With an estimated price of £95.00 (£78.99 street price), this tripod head falls between the very popular 128RC head and the heavy but desirable 501 Pro head. The 701 tripod head is clearly styled in a similar fashion to the lightweight 700RC2 head and doesn't have the lopsided look of the 128RC. This head should appeal to photographers of all kinds, even those using fairly long lenses with heavier digital slr cameras such as Canon 20D or Nikon D70.
The new 701 tripod head looks to be ideal for the birder - digiscoper for a number of reasons.
1: Sliding top plate to allow perfect balance of your digital camera and scope (a feature from the heavy and more expensive 501 Pro).
2: Improved drag control vs the 128RC
3: Built-in balance spring to help support the camera and scope
4: Lower profile and lower weight than the 128RC head.
Many birders love the Manfrotto 128RC head for good reason, it's a reliable fluid type tripod head that is great value. Unfortunately with a number of larger scopes it does tend to tilt backwards when a camera (especially a larger digital camera) is attached to the scope eyepiece, no matter how hard you tighten the tilt control. The logical step is to purchase the 501 Pro head, this offers a sliding top plate to alter the balance of the set-up as well as improved drag control of pan and tilt. All this comes at a price, both financially and in terms of weight (1.5kg vs 1kg of the 128RC).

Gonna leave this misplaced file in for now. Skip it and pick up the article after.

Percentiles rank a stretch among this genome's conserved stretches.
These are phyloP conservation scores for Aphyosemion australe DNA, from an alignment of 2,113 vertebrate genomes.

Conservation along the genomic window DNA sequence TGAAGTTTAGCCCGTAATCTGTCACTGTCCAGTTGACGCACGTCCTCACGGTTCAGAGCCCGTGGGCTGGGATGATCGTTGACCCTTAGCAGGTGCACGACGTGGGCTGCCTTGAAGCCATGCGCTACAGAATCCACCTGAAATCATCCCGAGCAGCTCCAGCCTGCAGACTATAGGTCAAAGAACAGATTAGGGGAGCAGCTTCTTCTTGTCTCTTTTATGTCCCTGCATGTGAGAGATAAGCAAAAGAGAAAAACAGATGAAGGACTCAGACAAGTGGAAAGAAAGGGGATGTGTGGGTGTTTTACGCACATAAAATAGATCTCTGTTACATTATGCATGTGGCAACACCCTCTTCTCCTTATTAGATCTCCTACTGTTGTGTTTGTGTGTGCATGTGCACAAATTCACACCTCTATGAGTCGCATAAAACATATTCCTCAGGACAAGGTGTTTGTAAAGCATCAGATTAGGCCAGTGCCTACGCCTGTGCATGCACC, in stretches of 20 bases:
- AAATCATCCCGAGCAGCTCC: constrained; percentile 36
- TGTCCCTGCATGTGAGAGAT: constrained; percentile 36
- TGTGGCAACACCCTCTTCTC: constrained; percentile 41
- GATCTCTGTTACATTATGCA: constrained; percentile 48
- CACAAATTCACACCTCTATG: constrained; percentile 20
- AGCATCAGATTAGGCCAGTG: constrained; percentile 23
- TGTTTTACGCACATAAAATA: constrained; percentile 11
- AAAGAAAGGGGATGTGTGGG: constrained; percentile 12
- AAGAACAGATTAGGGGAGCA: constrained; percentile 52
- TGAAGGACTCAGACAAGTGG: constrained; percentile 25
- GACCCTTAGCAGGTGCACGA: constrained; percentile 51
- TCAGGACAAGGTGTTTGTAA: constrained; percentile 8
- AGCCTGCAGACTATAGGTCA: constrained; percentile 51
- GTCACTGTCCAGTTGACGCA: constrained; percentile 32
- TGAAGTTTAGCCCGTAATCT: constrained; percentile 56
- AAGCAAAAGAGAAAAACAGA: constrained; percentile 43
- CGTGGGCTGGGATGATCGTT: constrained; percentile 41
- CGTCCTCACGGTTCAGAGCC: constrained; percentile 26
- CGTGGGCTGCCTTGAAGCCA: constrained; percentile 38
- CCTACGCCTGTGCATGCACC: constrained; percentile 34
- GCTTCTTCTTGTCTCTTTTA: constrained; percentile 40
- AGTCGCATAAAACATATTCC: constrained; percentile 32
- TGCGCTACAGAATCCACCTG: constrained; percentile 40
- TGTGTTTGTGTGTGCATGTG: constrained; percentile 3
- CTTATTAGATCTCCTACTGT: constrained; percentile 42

With the new Manfrotto 701RC you can many of the benefits of the 501 Pro at a weight of just 0.8kg (less than that of the 128RC), and obviously less cost.
You may also notice from the images shown, the 701 head also features a built-in spirit level, another feature from the 501 Pro head. Of little practical use to the birder-digiscoper but a handy addition if put your camera to use on other subjects such as landscape photography.
The quick release plate doesn't have a positive lock but it's more than secure when firmly pushed home. In my testing, standard plates from the 128RC will fit this head without a problem.
The sliding top plate can shift the centre of balance up to 20mm forwards or 20mm backwards. This may not seem a great distance but is enough to make a substantial difference to the balance of your set-up and make life far easier in tracking a moving subject.
The Levers for the sliding plate and the pan control can be repositioned without effecting their current lock tightness, you can simply pull them out and rotate them so they do not get in the way .
At no stage did I feel this head was struggling, even with my full dslr+500mm f4.5 +1.4x tc lens combination, this head never gave the impression that it would let any end of the equation droop down, even at some very extreme angles. Head bounce was minimal.
Although the max load of the 701 is the same 4kg as the 128RC, the 701 felt far smoother and assured in use, this may be down to the balance spring taking up to 1.2kg. With a typical digiscoping load, the head doesn't even seem to realise it's got a load on it. Once the pan & tilt controls are set, there shouldn't be reason to adjust them again, you can just concentrate on following the subject without any worry.
At first I was a little concerned that left handers would be at a slight disadvantage using the 701, but reversing the pan/tilt handle only mean't the spirit level was out of sight , all other controls were still within easy reach.